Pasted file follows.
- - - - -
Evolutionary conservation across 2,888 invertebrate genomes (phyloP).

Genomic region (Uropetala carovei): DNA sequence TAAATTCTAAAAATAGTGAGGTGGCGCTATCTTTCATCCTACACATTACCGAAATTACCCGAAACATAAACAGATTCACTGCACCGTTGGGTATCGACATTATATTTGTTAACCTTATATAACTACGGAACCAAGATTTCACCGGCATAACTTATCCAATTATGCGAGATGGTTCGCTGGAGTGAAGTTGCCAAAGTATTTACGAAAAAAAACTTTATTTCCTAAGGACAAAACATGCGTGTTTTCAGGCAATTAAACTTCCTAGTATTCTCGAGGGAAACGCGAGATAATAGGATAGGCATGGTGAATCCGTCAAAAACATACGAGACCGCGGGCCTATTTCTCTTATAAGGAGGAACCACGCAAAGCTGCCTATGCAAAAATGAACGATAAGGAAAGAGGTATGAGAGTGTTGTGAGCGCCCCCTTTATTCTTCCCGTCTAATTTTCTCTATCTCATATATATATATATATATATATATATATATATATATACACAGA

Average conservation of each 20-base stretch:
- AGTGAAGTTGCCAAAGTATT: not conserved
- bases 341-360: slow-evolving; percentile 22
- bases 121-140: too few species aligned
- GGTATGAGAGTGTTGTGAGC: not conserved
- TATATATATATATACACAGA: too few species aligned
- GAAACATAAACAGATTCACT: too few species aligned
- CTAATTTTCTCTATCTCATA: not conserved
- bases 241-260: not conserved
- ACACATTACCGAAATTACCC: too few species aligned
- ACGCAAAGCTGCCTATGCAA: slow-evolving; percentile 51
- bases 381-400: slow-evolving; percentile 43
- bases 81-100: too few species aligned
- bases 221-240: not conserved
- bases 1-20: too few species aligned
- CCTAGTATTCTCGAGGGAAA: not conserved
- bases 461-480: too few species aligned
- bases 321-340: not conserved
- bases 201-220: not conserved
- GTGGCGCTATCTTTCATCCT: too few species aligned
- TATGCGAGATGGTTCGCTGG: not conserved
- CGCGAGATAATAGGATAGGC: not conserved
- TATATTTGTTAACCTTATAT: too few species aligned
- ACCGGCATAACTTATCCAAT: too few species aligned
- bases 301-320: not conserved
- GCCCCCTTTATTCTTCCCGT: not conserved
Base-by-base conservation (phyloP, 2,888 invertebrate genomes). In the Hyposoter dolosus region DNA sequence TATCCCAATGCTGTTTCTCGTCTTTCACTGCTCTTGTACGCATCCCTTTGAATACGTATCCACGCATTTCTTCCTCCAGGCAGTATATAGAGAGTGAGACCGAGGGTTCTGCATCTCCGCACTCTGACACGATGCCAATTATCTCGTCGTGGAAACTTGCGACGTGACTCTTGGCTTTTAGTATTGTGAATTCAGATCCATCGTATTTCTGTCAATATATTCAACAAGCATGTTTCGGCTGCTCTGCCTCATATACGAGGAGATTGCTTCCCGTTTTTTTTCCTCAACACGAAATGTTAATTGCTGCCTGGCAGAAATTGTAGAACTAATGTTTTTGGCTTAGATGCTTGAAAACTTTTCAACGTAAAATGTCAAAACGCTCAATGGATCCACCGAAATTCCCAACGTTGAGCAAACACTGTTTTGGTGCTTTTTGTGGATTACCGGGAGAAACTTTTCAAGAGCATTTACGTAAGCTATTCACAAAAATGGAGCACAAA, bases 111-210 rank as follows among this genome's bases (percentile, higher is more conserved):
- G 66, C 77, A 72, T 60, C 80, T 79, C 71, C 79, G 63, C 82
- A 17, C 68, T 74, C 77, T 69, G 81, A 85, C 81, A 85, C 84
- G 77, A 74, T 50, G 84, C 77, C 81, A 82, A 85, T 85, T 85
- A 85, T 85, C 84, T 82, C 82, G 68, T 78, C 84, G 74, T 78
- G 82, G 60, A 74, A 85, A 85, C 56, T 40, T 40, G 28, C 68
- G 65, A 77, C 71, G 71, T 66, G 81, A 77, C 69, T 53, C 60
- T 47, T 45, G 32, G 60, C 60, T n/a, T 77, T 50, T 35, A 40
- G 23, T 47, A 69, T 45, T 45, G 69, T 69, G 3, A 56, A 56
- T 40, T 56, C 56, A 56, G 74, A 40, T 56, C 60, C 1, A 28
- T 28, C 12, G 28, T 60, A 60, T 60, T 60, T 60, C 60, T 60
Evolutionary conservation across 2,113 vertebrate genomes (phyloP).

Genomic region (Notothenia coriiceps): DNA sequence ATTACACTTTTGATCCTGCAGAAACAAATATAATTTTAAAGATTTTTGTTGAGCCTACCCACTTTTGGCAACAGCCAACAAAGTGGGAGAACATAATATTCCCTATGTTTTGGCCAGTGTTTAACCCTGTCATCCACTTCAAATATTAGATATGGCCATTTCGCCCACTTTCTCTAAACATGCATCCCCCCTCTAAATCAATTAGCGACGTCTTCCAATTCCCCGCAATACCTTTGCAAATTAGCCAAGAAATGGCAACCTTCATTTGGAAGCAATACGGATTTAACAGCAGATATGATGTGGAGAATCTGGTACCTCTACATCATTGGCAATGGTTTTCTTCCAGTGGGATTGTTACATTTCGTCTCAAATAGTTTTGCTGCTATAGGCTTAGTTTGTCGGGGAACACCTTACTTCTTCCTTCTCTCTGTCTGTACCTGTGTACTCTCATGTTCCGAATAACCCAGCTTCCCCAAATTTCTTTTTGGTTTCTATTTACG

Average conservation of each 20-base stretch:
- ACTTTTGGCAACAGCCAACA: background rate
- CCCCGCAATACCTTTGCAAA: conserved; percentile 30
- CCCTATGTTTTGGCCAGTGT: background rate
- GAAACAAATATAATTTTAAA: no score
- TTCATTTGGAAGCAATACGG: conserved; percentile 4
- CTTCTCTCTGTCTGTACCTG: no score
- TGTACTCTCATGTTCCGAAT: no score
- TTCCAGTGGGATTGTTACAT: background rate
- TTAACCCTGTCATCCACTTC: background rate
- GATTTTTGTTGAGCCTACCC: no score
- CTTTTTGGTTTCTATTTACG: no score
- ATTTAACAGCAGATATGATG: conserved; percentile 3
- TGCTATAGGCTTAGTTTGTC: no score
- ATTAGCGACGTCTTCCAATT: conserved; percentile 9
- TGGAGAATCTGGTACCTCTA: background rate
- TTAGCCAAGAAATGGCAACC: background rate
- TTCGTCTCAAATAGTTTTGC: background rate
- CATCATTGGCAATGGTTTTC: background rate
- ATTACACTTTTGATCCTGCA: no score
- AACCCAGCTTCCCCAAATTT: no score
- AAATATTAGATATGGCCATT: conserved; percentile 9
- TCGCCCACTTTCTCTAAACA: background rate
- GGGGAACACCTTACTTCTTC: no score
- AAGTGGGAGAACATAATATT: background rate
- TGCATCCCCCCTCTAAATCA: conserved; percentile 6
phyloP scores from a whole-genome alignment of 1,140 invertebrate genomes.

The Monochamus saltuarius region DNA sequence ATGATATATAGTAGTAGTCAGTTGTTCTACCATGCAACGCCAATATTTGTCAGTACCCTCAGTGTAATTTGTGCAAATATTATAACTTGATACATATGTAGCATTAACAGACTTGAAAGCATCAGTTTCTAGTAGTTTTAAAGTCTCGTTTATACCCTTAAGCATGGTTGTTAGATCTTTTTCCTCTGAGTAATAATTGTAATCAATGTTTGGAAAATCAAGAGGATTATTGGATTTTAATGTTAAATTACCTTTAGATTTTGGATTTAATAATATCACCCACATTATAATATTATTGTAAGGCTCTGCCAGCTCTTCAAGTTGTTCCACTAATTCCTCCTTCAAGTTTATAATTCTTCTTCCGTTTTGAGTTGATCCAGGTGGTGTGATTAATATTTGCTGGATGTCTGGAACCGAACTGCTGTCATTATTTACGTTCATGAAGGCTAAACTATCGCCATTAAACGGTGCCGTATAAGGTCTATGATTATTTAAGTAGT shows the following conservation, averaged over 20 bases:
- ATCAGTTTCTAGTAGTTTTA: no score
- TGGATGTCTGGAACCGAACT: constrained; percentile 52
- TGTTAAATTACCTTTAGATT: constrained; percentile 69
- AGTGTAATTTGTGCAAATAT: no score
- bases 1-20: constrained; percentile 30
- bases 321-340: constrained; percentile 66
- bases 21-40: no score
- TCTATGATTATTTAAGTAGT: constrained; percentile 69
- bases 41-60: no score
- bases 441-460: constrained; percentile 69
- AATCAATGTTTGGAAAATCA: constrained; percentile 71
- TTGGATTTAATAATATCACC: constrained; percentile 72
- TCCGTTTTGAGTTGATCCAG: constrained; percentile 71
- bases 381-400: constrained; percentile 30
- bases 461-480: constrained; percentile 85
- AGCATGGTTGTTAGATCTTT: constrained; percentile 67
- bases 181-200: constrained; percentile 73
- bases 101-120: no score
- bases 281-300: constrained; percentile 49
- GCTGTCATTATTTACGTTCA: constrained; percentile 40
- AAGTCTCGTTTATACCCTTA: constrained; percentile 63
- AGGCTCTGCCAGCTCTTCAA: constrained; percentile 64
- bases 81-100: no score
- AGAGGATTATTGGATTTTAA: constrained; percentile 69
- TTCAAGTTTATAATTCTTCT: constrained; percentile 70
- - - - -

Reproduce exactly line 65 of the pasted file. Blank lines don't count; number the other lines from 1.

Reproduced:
- GGGGAACACCTTACTTCTTC: no score